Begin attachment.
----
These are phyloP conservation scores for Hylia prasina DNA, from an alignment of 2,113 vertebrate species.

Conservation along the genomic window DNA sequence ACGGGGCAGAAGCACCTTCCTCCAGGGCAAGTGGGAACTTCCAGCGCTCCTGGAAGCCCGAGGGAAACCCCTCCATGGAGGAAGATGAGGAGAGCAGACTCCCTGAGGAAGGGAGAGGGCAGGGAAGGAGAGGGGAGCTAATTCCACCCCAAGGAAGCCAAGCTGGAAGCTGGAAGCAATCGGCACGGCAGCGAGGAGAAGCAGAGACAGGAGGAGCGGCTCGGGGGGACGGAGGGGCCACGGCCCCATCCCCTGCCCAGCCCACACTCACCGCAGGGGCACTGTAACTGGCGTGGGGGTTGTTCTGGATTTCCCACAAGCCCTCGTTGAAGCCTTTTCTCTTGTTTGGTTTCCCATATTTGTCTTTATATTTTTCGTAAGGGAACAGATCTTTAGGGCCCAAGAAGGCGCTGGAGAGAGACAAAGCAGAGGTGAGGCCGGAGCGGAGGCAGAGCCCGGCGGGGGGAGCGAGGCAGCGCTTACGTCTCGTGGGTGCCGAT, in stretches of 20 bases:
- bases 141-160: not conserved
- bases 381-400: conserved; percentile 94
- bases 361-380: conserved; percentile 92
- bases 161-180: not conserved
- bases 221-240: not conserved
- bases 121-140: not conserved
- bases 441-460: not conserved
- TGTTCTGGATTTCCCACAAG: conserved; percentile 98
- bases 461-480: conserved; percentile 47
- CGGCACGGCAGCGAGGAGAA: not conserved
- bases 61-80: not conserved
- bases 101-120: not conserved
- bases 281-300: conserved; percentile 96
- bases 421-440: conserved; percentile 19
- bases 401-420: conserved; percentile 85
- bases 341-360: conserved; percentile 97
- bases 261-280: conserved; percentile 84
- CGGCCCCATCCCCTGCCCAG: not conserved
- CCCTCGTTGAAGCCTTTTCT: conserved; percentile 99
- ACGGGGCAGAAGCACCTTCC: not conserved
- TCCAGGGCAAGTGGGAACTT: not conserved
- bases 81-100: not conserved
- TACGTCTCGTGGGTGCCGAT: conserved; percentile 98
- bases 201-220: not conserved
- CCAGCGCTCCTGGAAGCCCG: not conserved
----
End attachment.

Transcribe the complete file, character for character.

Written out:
These are phyloP conservation scores for Hylia prasina DNA, from an alignment of 2,113 vertebrate species.

Conservation along the genomic window DNA sequence ACGGGGCAGAAGCACCTTCCTCCAGGGCAAGTGGGAACTTCCAGCGCTCCTGGAAGCCCGAGGGAAACCCCTCCATGGAGGAAGATGAGGAGAGCAGACTCCCTGAGGAAGGGAGAGGGCAGGGAAGGAGAGGGGAGCTAATTCCACCCCAAGGAAGCCAAGCTGGAAGCTGGAAGCAATCGGCACGGCAGCGAGGAGAAGCAGAGACAGGAGGAGCGGCTCGGGGGGACGGAGGGGCCACGGCCCCATCCCCTGCCCAGCCCACACTCACCGCAGGGGCACTGTAACTGGCGTGGGGGTTGTTCTGGATTTCCCACAAGCCCTCGTTGAAGCCTTTTCTCTTGTTTGGTTTCCCATATTTGTCTTTATATTTTTCGTAAGGGAACAGATCTTTAGGGCCCAAGAAGGCGCTGGAGAGAGACAAAGCAGAGGTGAGGCCGGAGCGGAGGCAGAGCCCGGCGGGGGGAGCGAGGCAGCGCTTACGTCTCGTGGGTGCCGAT, in stretches of 20 bases:
- bases 141-160: not conserved
- bases 381-400: conserved; percentile 94
- bases 361-380: conserved; percentile 92
- bases 161-180: not conserved
- bases 221-240: not conserved
- bases 121-140: not conserved
- bases 441-460: not conserved
- TGTTCTGGATTTCCCACAAG: conserved; percentile 98
- bases 461-480: conserved; percentile 47
- CGGCACGGCAGCGAGGAGAA: not conserved
- bases 61-80: not conserved
- bases 101-120: not conserved
- bases 281-300: conserved; percentile 96
- bases 421-440: conserved; percentile 19
- bases 401-420: conserved; percentile 85
- bases 341-360: conserved; percentile 97
- bases 261-280: conserved; percentile 84
- CGGCCCCATCCCCTGCCCAG: not conserved
- CCCTCGTTGAAGCCTTTTCT: conserved; percentile 99
- ACGGGGCAGAAGCACCTTCC: not conserved
- TCCAGGGCAAGTGGGAACTT: not conserved
- bases 81-100: not conserved
- TACGTCTCGTGGGTGCCGAT: conserved; percentile 98
- bases 201-220: not conserved
- CCAGCGCTCCTGGAAGCCCG: not conserved